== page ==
Parker painted the outside corner with that fastball all night, holding the Blue Devils (31-14) hitless until sophomore DH Boo Prisoc grounded a single up the middle with two outs in the bottom of the fifth. After hitting a batter and giving up a single to Joseph Swann to start the bottom of the seventh, Parker gave way to reliever Jaret Ward, yet another player who has flourished this season in an expanded role. Ward threw just 5.1 innings last season as a junior, but he leads the pitching staff this year with 18 appearances, 17 of which have come in relief. The senior sidearmer is 5-2 with a 2.12 ERA and just 29 hits allowed in 42.2 innings.

Ward, who picked up the win in Monday’s decisive Game 3 against Springville in the quarterfinals, worked out of a bases-loaded, nobody-out jam after relieving Parker on Friday, preserving the shutout and sealing Russellville’s fourth straight trip to the state finals. In many ways, this one may be the most satisfying of the bunch, given that few observers expected the Golden Tigers to make it back to Montgomery following the departure last May of five college-bound senior players, a group headlined by current Auburn Tigers and all-time Russellville greats Cody Greenhill and Judd Ward.

“This one means a lot, because we showed everybody we could do it even without guys like Cody and Judd,” said Lloyd, one of the team’s 11 seniors. “Those guys were great players, but this one is special because these are the guys I’ve been playing with since I was little. I’ve been playing with them my whole life.”

That group includes guys like Ezzell, who is putting together a postseason performance for the ages to wrap up his four-year varsity career. His first-inning blast in Friday’s Game 1 was his fourth home run of these playoffs, to go along with a .441 average and a staggering 23 RBIs in ten games.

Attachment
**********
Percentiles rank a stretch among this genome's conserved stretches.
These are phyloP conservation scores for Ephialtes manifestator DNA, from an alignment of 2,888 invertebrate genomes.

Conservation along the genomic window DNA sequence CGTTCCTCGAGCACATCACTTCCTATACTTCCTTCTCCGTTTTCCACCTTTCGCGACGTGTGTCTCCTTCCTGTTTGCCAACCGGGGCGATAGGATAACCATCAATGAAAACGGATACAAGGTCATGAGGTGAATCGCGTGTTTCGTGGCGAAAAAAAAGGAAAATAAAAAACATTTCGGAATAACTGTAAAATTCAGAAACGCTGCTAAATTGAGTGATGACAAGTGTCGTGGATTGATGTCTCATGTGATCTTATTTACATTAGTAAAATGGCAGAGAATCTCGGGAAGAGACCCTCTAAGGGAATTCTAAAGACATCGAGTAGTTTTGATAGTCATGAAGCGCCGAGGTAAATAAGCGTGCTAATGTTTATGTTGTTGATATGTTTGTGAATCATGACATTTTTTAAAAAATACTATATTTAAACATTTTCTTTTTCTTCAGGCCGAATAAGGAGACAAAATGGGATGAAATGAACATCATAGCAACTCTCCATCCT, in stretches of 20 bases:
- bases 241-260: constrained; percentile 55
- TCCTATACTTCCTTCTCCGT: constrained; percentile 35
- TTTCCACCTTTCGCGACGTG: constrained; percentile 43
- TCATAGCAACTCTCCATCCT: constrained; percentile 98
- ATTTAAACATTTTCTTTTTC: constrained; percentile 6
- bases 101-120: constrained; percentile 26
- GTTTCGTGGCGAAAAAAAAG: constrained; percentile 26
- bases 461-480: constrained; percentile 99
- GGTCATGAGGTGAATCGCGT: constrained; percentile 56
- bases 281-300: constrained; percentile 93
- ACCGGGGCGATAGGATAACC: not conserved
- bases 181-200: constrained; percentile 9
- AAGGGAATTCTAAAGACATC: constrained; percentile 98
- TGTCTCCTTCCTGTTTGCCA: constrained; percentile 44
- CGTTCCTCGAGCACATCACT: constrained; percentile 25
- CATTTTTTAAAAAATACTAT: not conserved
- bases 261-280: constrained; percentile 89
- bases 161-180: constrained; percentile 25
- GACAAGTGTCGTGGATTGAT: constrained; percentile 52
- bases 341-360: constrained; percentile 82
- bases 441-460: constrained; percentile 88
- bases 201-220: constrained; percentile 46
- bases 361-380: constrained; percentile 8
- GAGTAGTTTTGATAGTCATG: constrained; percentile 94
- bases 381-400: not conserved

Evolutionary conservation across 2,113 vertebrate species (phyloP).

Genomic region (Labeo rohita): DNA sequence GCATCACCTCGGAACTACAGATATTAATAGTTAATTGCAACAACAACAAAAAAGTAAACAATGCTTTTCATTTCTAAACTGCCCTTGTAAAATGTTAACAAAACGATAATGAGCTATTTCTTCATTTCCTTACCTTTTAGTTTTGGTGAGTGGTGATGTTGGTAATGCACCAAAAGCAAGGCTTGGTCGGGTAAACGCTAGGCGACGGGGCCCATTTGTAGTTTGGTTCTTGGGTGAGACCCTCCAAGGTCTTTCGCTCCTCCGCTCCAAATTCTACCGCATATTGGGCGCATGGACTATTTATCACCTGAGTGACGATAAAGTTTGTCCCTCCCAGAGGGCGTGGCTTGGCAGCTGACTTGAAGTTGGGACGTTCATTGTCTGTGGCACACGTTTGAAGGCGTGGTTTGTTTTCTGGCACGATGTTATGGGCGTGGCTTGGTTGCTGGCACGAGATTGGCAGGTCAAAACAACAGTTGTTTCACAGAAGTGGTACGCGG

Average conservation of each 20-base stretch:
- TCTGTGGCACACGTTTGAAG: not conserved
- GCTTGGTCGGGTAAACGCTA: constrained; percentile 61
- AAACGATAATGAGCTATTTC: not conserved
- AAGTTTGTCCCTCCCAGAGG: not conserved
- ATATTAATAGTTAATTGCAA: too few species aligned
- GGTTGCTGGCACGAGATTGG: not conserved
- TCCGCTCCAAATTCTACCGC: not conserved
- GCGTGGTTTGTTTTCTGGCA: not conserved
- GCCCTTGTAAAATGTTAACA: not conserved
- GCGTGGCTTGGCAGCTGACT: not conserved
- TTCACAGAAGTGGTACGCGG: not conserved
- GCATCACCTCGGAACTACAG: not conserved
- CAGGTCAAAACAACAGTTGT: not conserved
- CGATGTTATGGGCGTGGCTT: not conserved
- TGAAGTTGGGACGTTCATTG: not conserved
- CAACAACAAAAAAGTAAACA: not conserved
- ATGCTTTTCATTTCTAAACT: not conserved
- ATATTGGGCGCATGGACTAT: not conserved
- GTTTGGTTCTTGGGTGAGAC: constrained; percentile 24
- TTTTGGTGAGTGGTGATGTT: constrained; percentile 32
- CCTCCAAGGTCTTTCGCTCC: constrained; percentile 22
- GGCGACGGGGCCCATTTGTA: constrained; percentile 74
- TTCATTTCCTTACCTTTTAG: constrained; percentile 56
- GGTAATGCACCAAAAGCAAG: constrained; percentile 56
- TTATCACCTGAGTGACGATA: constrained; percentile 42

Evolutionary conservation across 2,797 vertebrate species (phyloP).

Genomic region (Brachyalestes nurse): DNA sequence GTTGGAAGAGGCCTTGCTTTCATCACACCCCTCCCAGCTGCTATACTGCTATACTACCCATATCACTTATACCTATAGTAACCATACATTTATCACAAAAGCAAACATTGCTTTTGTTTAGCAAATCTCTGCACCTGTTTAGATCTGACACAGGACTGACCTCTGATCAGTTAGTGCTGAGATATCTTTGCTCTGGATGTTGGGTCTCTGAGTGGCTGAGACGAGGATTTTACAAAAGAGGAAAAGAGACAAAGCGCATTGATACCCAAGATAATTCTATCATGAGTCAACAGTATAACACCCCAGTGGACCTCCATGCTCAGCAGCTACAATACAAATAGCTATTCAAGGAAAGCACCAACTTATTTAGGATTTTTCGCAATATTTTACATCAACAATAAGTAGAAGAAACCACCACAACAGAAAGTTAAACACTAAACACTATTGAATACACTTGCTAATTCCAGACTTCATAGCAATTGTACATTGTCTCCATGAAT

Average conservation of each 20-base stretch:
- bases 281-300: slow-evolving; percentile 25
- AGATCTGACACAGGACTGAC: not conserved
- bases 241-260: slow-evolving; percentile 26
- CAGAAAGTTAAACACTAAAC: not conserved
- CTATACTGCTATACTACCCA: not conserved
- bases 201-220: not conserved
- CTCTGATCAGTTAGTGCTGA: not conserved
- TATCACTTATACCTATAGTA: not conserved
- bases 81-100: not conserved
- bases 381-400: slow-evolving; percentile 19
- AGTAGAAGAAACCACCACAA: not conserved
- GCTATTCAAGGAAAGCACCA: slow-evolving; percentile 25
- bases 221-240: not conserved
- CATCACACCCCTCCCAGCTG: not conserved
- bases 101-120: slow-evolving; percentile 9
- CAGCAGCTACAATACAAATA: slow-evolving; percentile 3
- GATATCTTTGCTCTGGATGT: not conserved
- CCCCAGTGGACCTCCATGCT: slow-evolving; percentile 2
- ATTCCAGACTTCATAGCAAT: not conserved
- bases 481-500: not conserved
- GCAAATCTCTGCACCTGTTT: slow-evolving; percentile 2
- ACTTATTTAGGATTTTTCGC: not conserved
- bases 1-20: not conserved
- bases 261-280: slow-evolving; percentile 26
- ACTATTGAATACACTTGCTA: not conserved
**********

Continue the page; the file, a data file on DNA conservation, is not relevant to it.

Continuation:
“He is carrying this team,” Heaps said Friday of Ezzell, who is now batting .298 on the year with nine home runs, 14 doubles and 43 RBIs in 45 games. “He’s our glue guy. He’s the straw that stirs the drink.”

Ezzell and fellow varsity veterans Houston Kitterman (.348 average this season with three homers, 35 runs scored and a team-best .468 OBP) and Tom Barkley Scott (nine extra-base hits, including three homers, with 20 walks, 24 RBIs and 32 runs scored) have all been vitally important to this year’s success—just as they were a year ago. Guys like Parker, Fernandez, Malone, Buckhalter, Briles, Lloyd and Ward have now joined them as key cogs on a team bound for Montgomery. This time, they’re not just along for the ride.

“Going to Montgomery last year was great,” Parker said on Friday, “but it’s even more memorable when you’re a bigger part of the team. That makes it more fun, more special.”

Winning a fourth consecutive state championship would really be fun and special—not to mention unprecedented and historical. Russellville is one of only three programs (along with Hartselle from 1990-92 and Spanish Fort from 2010-12) to win three straight titles in Class 5A; no 5A team has ever won four in a row. The Golden Tigers will have a chance to do that next week in Montgomery as they lock horns for a third straight year with Faith Academy in a best-of-three series beginning on Thursday at 4 p.m. at Paterson Field.

Heaps, seeking his eighth state championship as either a player, assistant coach or head coach, was asked on Friday night how this particular team was able to get back to Montgomery despite the loss of no fewer than a dozen players to the college ranks since this run started back in 2015. Naturally, he answered with one of his favorite quotes [it’s a long list], this one from the late, great martial artist Bruce Lee.

“He once said, ‘Fear not the man who has practiced 10,000 kicks one time. Fear the man who has practiced one kick 10,000 times.’ This team has worked relentlessly on the little things—bunting, hit-and-running, runners in scoring position, dirt-balls, turning double plays, all that stuff. We take 25 minutes of rapid-fire groundballs every day. Another thing is, around the time we went to the beach [for a tournament in late March], our coaches stopped throwing BP to our guys in a way that made them comfortable. We started moving the ball around and showing them the kinds of things they're gonna see in a game. Because when you get in a big playoff game, it's not about being comfortable; it's about how you respond when you get uncomfortable.

“We have practiced that one kick 10,000 times. And we’re pretty confident about it.”